Money Tree


How to Care for the MONEY TREE


Popular due to its statement-making appearance and easy-to-care-for nature, the Money Tree was first cultivated by a truck driver in Taiwan, later gaining popularity in other East Asian regions. According to superstition, this so-called lucky plant’s trademark braided trunks are thought to have “trapped fortune within each fold,” and the five leaves on each stalk are said to represent the five elements: fire, water, earth, wind, and metal. If your Money Tree has a stalk with seven leaves, you can consider yourself extra lucky. Because of the myths that surround it—and its ability to thrive even in low light—the Money Tree has become a popular staple in both homes and offices.



The braided trunk isn’t actually a natural feature, but one added by cultivators who grow them in nurseries. While the Money Tree is young, and its trunk is still supple, it is braided before it hardens and while it is still green. Money Trees can grow up to 20-30 feet tall outdoors—and a whopping 60 feet in their wild, natural habitat—but significantly smaller at 6-8 feet when raised indoors. When grown outdoors, they can produce yellow-white flowers that grow into seed pods.

To propagate, snip off 4-6” cuttings and place them in water to grow roots. Make sure you change the water weekly to provide adequete oxygen during root development. Once roots have developed, you can transfer the cuttings into soil. Regular pruning will help control how your Money Tree grows, maintaining a desired shape as well as encouraging new growth at the top.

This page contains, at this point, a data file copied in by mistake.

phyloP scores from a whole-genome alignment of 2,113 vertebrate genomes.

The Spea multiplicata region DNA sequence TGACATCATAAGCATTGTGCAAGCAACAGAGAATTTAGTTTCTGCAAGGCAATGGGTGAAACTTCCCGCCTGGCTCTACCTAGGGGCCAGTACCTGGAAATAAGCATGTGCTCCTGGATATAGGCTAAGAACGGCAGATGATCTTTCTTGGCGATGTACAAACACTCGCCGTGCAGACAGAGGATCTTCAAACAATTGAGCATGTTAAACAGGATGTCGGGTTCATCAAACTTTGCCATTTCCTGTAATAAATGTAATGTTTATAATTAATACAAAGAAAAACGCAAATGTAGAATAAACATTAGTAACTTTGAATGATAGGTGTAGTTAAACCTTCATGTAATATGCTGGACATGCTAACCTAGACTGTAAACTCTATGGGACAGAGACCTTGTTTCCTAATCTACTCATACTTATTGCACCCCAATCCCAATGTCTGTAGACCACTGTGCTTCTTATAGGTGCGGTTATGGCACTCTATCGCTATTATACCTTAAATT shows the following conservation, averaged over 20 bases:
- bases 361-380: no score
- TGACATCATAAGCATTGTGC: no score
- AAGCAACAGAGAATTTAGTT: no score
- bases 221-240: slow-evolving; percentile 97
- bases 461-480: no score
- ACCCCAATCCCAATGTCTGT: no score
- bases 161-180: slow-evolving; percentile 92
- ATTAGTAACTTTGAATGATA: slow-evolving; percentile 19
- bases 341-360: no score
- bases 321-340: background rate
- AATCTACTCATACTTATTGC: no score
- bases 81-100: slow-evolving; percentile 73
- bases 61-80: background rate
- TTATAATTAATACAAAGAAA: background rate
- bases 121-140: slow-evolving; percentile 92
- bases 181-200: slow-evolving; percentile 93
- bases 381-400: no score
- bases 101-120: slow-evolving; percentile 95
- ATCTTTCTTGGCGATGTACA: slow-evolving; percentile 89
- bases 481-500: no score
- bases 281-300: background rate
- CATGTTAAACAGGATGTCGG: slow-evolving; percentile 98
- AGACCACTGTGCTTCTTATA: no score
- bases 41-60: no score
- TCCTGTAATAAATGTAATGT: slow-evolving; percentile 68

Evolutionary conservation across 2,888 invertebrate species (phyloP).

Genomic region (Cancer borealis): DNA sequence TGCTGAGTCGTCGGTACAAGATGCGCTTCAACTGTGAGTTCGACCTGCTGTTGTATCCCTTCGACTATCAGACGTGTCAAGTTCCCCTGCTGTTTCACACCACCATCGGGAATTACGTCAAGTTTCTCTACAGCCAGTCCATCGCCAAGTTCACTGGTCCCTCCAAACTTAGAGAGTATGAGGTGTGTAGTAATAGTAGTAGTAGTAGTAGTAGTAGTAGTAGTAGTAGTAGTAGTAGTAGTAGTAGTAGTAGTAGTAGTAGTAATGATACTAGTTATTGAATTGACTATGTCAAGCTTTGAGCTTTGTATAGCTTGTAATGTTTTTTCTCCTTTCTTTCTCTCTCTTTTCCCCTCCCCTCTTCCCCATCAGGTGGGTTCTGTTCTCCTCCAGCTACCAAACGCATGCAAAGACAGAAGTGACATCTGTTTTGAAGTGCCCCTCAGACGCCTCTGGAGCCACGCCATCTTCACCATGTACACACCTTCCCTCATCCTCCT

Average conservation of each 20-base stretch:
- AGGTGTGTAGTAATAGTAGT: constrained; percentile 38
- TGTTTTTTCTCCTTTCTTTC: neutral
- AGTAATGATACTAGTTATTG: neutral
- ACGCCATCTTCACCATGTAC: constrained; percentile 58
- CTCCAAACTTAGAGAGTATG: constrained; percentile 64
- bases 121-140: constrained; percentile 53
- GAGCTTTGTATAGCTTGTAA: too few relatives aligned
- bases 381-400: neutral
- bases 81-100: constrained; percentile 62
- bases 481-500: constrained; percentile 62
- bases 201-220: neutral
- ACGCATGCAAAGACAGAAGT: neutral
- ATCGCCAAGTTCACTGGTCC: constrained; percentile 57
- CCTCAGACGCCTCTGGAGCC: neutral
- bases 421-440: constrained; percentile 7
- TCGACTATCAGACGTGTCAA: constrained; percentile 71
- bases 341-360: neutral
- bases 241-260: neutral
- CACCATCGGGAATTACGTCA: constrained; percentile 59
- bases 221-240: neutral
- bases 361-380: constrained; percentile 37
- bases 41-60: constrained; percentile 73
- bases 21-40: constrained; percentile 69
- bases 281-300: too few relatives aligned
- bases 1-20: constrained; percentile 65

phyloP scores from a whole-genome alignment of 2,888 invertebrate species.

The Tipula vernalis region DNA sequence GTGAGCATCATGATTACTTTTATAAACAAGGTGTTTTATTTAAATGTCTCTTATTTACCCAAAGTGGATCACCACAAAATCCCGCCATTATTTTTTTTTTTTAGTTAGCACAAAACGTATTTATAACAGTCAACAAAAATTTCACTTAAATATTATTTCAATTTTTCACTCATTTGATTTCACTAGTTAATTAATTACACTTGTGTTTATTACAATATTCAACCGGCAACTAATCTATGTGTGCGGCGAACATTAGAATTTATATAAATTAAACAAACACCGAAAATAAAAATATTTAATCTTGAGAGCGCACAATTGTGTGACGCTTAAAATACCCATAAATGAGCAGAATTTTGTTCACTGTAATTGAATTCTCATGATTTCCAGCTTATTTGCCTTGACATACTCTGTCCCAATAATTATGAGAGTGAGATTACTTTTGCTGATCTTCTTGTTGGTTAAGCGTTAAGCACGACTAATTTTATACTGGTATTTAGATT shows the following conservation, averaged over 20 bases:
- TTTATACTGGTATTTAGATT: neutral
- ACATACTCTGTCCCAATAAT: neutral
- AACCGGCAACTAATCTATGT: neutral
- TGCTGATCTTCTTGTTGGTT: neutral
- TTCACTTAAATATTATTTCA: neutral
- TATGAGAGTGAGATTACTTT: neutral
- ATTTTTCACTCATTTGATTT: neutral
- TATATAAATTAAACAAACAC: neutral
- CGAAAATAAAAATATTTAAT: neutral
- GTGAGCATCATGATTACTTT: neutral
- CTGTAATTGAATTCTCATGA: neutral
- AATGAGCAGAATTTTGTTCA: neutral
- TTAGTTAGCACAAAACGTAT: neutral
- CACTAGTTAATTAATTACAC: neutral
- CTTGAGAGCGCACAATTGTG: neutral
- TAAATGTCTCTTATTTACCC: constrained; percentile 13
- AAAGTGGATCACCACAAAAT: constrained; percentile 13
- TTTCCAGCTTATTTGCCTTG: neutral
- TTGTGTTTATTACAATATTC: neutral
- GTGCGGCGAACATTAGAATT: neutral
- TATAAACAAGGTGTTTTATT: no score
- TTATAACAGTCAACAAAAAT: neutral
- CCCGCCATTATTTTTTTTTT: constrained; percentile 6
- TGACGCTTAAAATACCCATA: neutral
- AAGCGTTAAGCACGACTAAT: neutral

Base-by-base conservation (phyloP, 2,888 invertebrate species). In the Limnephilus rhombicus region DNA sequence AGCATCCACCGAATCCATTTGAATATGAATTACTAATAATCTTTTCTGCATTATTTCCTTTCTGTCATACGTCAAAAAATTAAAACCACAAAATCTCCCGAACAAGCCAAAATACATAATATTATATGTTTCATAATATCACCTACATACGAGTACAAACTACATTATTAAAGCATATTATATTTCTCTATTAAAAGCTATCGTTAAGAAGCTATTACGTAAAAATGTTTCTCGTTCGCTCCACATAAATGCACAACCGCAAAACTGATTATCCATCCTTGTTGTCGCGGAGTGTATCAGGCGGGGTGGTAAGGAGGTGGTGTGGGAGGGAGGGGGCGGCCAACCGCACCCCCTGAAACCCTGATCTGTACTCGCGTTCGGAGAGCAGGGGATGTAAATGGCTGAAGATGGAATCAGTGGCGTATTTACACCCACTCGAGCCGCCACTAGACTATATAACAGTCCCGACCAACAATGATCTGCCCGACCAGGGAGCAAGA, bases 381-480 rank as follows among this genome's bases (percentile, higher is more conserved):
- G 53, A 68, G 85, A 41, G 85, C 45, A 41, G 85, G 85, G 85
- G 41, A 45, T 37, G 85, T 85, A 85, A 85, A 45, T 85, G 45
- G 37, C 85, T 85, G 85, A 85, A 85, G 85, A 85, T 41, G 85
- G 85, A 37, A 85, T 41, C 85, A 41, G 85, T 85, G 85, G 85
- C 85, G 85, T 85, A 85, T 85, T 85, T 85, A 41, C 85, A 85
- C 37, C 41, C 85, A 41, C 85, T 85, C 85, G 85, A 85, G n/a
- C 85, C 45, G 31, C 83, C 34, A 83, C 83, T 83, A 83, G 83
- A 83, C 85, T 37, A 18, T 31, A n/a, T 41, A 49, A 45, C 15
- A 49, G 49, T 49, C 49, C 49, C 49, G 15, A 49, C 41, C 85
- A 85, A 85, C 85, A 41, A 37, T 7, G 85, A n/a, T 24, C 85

You won’t have to worry about keeping your kids and pets away from this plant as the Money Tree has no known toxic properties.


Low light

Keep your Money Tree in medium to bright indirect light, making sure to rotate it on occasion during scheduled waterings for evenly distributed growth and leaf coloration. Hardy as it is, it will also adapt to low fluorescent lighting. They do best in mild temperatures between 65-75°F, and in environments with high humidity.



They like infrequent but deep watering. Use filtered water when the top 50-75% of the soil is dry, making sure to avoid root rot by not letting the plant stand in water. Choose a well-draining, nutrient-rich potting soil when planting, and ensure the pot is not that much bigger than the root ball for it to not hold more water than the Money Tree actually needs. Repotting is only necessary iif you wish for it to grow larger, and only if the root ball has become significantly root bound into it’s current pot.


Easy breezy



Pet Friendly




What should I do if one of my Money Tree’s trunks dies?

The two primary causes for this would be underwatering or overwatering. By the time you notice, it’s often too late to save the affected stem, but it isn’t impossible to save the healthy ones. Using your hands, separate the dead one from the rest, making sure to cut it into pieces using a pair of pruners to help make removal easier. Propogate using the methods mentioned above.

How can I train the trunk of my Money Tree to stay braided?

Wrapping string or twist ties around the stems will allow you plant to grow the way you want it to. Don’t force them to bend so far out; this will cause irreversible harm to your Money Tree.